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WEE1 inhibition sensitizes osteosarcoma to radiotherapy

Jantine PosthumaDeBoer1, Thomas Würdinger23, Harm CA Graat1, Victor W van Beusechem4, Marco N Helder15, Barend J van Royen15 and Gertjan JL Kaspers6*

Author Affiliations

1 Department of Orthopaedic Surgery, VU University Medical Center, PO box 7057, 1007 MB Amsterdam, the Netherlands

2 Neuro-oncology Research Group, Departments of Neurosurgery and Paediatric Oncology/Haematology, VU University Medical Center, PO box 7057, 1007 MB Amsterdam, the Netherlands

3 Molecular Neurogenetics Unit, Department of Neurology, Massachusetts General Hospital and Harvard Medical School, Boston, 13th Street, Building 149, Charlestown, MA, 02129 USA

4 Department of Medical Oncology, RNA Interference Functional Oncogenomics Laboratory (RIFOL), VU University Medical Center, Amsterdam, the Netherlands

5 Research institute MOVE/Skeletal Tissue Engineering Group Amsterdam (STEGA), PO box 7057, 1007 MB Amsterdam, the Netherlands

6 Paediatric Oncology/Haematology, VU University Medical Center, PO box 7057, 1007 MB Amsterdam, the Netherlands

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BMC Cancer 2011, 11:156  doi:10.1186/1471-2407-11-156

Published: 29 April 2011



The use of radiotherapy in osteosarcoma (OS) is controversial due to its radioresistance. OS patients currently treated with radiotherapy generally are inoperable, have painful skeletal metastases, refuse surgery or have undergone an intralesional resection of the primary tumor. After irradiation-induced DNA damage, OS cells sustain a prolonged G2 cell cycle checkpoint arrest allowing DNA repair and evasion of cell death. Inhibition of WEE1 kinase leads to abrogation of the G2 arrest and could sensitize OS cells to irradiation induced cell death.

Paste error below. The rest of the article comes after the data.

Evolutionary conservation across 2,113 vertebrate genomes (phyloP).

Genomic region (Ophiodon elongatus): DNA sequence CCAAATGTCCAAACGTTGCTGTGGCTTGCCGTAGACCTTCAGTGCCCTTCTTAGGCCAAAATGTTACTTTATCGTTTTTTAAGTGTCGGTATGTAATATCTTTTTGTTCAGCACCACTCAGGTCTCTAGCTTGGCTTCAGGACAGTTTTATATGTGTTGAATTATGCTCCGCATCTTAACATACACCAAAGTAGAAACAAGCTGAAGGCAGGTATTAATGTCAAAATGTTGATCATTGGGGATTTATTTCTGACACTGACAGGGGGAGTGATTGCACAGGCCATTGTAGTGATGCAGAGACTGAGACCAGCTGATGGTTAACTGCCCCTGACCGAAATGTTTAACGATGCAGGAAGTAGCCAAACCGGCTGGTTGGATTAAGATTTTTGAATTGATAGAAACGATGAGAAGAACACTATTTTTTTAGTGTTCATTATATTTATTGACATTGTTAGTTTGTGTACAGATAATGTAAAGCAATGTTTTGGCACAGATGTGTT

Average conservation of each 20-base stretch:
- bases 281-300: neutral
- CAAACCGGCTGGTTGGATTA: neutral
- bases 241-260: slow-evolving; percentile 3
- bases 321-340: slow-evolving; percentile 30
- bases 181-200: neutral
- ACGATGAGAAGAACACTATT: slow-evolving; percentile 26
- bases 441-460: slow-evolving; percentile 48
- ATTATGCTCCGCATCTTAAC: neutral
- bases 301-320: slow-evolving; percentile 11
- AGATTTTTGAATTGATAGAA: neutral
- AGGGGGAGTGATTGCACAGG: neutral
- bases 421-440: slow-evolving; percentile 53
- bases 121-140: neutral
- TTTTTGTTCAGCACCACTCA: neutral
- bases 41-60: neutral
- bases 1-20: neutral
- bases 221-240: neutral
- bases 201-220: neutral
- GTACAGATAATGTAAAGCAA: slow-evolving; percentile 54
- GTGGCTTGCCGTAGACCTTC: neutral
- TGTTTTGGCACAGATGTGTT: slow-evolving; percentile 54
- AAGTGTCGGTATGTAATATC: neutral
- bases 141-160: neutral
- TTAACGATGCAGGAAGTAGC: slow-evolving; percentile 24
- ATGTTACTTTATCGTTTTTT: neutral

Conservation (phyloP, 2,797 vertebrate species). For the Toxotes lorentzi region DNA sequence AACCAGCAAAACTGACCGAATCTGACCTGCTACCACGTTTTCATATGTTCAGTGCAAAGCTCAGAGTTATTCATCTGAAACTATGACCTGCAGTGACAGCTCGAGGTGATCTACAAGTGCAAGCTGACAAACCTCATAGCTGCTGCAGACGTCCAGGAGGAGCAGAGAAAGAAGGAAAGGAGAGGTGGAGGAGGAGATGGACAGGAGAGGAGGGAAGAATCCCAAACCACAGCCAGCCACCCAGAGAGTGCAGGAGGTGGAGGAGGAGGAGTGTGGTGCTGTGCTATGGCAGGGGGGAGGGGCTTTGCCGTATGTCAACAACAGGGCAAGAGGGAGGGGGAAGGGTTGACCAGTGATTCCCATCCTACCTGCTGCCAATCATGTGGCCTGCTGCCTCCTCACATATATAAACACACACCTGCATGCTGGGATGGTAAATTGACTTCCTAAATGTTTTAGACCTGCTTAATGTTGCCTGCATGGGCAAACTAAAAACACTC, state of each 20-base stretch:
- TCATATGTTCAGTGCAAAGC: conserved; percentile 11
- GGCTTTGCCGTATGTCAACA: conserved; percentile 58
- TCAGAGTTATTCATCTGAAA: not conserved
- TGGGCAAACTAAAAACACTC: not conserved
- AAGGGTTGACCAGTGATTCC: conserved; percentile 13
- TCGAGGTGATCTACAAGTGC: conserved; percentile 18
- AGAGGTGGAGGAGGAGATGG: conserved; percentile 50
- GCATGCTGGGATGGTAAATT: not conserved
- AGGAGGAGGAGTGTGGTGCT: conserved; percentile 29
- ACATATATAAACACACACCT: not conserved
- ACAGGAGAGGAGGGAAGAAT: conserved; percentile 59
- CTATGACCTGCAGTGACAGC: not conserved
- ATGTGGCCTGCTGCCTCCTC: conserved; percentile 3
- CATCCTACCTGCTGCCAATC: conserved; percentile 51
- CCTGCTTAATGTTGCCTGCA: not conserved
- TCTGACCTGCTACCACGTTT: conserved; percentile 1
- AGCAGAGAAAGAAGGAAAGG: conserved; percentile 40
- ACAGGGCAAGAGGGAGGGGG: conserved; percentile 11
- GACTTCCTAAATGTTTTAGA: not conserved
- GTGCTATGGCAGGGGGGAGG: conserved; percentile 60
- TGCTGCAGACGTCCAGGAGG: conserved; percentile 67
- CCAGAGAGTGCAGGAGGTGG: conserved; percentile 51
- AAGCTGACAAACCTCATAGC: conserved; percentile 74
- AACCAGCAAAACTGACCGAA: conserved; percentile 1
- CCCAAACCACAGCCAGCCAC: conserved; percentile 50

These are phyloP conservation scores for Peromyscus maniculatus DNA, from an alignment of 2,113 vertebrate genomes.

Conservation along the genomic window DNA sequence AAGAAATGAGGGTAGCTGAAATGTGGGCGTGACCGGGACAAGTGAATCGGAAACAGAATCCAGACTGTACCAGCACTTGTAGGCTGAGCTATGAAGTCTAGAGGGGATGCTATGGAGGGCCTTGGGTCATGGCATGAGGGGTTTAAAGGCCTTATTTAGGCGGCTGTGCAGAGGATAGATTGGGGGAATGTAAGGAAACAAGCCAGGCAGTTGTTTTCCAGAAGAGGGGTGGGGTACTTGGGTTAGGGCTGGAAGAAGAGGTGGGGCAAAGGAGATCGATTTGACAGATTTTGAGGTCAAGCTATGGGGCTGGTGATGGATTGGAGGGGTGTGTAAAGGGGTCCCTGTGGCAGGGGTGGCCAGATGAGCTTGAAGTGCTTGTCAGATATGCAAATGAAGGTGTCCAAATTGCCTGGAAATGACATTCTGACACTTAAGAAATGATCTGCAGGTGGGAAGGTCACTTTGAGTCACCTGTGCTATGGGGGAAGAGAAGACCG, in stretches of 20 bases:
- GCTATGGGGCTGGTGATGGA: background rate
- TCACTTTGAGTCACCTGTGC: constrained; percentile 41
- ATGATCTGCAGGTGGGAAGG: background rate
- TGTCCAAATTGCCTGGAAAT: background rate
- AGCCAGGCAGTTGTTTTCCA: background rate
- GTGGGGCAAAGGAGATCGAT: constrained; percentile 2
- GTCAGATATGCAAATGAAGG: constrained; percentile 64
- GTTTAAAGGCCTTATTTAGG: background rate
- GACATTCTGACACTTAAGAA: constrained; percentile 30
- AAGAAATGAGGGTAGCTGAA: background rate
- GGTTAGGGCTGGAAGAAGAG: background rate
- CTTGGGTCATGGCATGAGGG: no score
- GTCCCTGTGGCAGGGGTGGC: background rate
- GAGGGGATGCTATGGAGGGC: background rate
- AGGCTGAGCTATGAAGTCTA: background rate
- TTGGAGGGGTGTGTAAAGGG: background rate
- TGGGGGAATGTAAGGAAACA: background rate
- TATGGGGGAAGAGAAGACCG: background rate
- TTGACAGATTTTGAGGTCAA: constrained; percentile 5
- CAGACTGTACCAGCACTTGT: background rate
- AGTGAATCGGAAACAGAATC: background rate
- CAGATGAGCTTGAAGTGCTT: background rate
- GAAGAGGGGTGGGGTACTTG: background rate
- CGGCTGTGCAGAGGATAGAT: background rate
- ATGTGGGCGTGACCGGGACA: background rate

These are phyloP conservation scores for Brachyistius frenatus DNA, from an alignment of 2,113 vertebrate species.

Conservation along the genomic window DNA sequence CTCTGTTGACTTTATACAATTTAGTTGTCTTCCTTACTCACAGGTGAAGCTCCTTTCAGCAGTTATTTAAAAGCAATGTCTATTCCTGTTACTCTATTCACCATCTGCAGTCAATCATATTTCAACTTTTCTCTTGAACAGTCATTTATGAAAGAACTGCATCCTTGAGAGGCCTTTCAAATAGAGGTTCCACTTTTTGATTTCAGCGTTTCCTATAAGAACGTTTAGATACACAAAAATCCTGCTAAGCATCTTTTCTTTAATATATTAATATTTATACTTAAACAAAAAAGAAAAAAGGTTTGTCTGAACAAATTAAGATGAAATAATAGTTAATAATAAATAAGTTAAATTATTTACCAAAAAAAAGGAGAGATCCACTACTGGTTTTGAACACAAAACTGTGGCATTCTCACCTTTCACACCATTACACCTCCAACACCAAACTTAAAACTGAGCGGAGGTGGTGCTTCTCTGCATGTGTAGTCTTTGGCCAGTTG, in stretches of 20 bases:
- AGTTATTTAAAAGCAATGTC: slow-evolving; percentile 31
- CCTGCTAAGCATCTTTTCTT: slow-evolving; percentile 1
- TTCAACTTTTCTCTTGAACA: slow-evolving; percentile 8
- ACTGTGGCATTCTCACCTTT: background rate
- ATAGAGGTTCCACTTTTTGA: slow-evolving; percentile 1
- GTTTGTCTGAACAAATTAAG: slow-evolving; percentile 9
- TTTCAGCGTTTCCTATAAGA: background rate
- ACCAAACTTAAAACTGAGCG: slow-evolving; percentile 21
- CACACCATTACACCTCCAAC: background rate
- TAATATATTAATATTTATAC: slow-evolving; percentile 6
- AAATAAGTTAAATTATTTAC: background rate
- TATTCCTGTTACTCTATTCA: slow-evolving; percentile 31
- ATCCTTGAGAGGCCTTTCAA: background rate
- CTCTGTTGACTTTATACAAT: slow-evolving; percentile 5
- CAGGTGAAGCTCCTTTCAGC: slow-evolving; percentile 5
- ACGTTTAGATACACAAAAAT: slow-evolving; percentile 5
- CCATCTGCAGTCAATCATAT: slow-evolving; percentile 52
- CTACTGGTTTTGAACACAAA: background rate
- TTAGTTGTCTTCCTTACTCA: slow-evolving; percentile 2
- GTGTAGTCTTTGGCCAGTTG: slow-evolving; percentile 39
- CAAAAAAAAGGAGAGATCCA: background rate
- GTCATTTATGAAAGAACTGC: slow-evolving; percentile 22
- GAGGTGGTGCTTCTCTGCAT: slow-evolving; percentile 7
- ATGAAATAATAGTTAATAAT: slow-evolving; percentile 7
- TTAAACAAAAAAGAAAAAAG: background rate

WEE1 expression in OS was investigated by gene-expression data analysis and immunohistochemistry of tumor samples. WEE1 expression in OS cell lines and human osteoblasts was investigated by Western blot. The effect of WEE1 inhibition on the radiosensitivity of OS cells was assessed by cell viability and caspase activation analyses after combination treatment. The presence of DNA damage was visualized using immunofluorescence microscopy. Cell cycle effects were investigated by flow cytometry and WEE1 kinase regulation was analyzed by Western blot.


WEE1 expression is found in the majority of tested OS tissue samples. Small molecule drug PD0166285 inhibits WEE1 kinase activity. In the presence of WEE1-inhibitor, irradiated cells fail to repair their damaged DNA, and show higher levels of caspase activation. The inhibition of WEE1 effectively abrogates the irradiation-induced G2 arrest in OS cells, forcing the cells into premature, catastrophic mitosis, thus enhancing cell death after irradiation treatment.


We show that PD0166285, a small molecule WEE1 kinase inhibitor, can abrogate the G2 checkpoint in OS cells, pushing them into mitotic catastrophe and thus sensitizing OS cells to irradiation-induced cell death. This suggests that WEE1 inhibition may be a promising strategy to enhance the radiotherapy effect in patients with OS.